Libya action another affront to the Constitution?

Posted on 2011-03-21 19:39

President Obama’s war in Libya, even if it is moral, prudent and legally authorized under international law by the Security Council, is plainly unconstitutional

Michael Lind lays out the case pretty well in today's Salon article for why he thinks Obama's order to assist in the UN action against Ghadafi is illegal. On the one hand I really believe it would be the height of hypocrisy for America to refuse to assist any movement of people living under an authoritarian regime to overthrow their oppressors when our very existence as a nation is the direct result of French assistance to us during our struggle against the English in our own War for Independence. It seems especially hypocritical considering the sheer volume of rhetoric we've thrown around for 40 years concerning democracy while silently propping up the very dictators we're asked to remove now. But on the other hand, if the president doesn't have the authority to order military actions (even if requested by allied UN nations and required by UN treaty obligations), then he doesn't have it. If an act of Congress is required to authorize military action in support of a UN resolution under article 42 then Congress should be asked to authorize it. I understand the time-sensitive nature of the situation, and that swift action may have been required, but certainly there is always enough time to obey the law?

My confusion is really over whether it is better to lie to Congress and fabricate evidence for a connection between our enemies and Iraq so that Congress will authorize a desired military action as occurred under Bush just a few short years ago or rather to ignore the Constitution, bypass Congress entirely and order a desired military action unilaterally? The former seems like treasonable offense while the latter makes our leader no better than the military thugs he proposes to overthrow.

James Madison, on the (then) new Constitution, from The Federalist, 1788.

"In no part of the constitution is more wisdom to be found than in the clause which confides the question of war or peace to the legislature and not to the executive department. Beside the objection to such a mixture of heterogeneous powers the trust and the temptation would be too great for any one man not such as nature may offer as the prodigy of many centuries but such as may be expected in the ordinary successions of magistracy. War is in fact the true nurse of executive aggrandizement. In war a physical force is to be created and it is the executive will which is to direct it. In war the public treasures are to be unlocked and it is the executive hand which is to dispense them. In war the honours and emoluments of office are to be multiplied and it is the executive patronage under which they are to be enjoyed. It is in war finally that laurels are to be gathered and it is the executive brow they are to encircle. The strongest passions and most dangerous weaknesses of the human breast; ambition, avarice, vanity, the honourable or venial love of fame, are all in conspiracy against the desire and duty of peace. Hence it has grown into an axiom that the executive is the department of power most distinguished by its propensity to war hence it is the practice of all states in proportion as they are free to disarm this propensity of its influence."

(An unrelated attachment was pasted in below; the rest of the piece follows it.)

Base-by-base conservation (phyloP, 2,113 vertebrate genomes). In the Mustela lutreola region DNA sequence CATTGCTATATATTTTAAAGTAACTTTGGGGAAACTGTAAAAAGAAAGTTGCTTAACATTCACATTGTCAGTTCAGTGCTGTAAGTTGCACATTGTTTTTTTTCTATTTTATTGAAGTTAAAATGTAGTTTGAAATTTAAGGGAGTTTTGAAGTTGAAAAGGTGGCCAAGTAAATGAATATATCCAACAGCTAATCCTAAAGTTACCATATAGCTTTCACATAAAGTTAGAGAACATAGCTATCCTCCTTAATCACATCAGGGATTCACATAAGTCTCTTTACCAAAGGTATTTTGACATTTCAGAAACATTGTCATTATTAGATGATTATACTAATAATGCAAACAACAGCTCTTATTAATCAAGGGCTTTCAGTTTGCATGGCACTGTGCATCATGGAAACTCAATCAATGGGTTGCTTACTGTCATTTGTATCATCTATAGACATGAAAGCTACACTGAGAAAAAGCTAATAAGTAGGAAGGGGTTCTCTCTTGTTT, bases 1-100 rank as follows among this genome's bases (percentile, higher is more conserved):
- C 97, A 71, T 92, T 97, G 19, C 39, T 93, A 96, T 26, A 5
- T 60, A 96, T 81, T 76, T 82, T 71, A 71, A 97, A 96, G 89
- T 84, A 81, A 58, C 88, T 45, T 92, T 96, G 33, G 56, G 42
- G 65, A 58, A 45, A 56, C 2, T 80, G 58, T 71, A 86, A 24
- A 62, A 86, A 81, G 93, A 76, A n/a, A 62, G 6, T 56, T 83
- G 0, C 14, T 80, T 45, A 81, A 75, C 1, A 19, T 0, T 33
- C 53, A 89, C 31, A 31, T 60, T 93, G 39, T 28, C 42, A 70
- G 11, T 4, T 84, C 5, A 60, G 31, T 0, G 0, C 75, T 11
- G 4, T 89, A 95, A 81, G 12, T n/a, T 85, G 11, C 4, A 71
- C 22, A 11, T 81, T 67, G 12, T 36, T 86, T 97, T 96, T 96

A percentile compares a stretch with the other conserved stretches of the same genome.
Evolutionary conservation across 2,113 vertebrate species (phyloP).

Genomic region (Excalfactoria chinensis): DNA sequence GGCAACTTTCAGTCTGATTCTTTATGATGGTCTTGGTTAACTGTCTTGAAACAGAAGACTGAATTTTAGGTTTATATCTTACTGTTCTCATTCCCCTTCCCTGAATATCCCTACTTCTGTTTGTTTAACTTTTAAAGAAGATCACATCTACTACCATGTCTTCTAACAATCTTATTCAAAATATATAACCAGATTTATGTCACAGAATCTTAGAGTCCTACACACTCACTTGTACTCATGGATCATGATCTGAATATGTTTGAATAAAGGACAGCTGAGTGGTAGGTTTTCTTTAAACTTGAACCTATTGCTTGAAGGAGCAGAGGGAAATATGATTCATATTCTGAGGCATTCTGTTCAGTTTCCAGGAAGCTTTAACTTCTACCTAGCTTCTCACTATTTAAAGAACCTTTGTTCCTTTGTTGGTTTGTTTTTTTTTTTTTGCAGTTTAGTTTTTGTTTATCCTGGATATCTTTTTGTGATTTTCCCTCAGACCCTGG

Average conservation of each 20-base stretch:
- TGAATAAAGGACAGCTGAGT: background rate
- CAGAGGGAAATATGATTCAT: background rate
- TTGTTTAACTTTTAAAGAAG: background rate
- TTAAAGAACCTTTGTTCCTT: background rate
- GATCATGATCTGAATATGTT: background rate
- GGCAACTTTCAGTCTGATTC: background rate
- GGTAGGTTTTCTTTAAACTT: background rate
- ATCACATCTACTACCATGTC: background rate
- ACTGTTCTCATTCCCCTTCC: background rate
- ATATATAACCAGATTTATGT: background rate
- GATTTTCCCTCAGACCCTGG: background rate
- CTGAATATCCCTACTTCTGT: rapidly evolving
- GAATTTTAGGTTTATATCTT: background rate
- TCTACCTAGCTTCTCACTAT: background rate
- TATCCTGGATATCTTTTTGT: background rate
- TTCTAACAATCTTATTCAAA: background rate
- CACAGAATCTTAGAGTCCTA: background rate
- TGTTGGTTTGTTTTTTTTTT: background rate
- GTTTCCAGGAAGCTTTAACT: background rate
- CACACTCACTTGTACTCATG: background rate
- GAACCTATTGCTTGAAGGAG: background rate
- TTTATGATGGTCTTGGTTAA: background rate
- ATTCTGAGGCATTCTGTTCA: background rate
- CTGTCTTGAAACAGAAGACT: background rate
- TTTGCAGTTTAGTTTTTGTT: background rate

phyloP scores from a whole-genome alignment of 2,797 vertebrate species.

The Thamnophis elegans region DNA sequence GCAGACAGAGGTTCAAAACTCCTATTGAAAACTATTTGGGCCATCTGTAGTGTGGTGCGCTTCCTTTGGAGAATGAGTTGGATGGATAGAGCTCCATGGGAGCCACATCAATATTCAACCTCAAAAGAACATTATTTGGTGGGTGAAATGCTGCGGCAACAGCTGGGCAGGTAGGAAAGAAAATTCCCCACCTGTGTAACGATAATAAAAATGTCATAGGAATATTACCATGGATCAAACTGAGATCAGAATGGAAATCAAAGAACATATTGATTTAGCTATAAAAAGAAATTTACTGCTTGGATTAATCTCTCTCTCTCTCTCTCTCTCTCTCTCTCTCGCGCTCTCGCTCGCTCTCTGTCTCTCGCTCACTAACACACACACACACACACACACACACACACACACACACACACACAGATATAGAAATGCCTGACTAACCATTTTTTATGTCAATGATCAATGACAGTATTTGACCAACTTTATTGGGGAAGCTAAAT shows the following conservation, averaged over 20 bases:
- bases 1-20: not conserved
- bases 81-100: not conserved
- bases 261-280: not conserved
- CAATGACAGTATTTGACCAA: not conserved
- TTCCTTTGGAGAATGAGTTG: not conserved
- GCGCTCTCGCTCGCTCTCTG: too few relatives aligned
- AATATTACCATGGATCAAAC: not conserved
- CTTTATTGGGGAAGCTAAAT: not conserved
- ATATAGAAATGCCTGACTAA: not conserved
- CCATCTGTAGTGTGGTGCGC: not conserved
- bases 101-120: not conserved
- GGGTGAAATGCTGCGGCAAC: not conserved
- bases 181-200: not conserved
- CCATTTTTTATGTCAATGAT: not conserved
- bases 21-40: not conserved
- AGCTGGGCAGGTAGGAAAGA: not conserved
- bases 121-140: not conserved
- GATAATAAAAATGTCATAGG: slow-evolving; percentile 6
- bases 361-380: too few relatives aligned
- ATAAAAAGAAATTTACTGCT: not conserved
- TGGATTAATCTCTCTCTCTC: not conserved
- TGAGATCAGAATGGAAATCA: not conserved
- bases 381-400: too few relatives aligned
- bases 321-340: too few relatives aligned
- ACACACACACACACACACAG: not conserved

update Apr 4, 2011: The President recognizes that the Constitution does not give him the right to attack another sovereign nation (even if he has really good reasons for doing so, like preventing a "flood of refugees" into fragile Egypt and Tunisa, though I wonder how many would have been left alive to flee there at all). In a Dec. 20, 2007 interview with the Boston Globe, reporter Charlie Savage asked then Senator Obama under what circumstances the president would have the constitutional authority to bomb Iran without first seeking authorization from Congress.

The President does not have power under the Constitution to unilaterally authorize a military attack in a situation that does not involve stopping an actual or imminent threat to the nation. As Commander-in-Chief, the President does have a duty to protect and defend the United States,” Obama continued. “In instances of self-defense, the President would be within his constitutional authority to act before advising Congress or seeking its consent. History has shown us time and again, however, that military action is most successful when it is authorized and supported by the Legislative branch.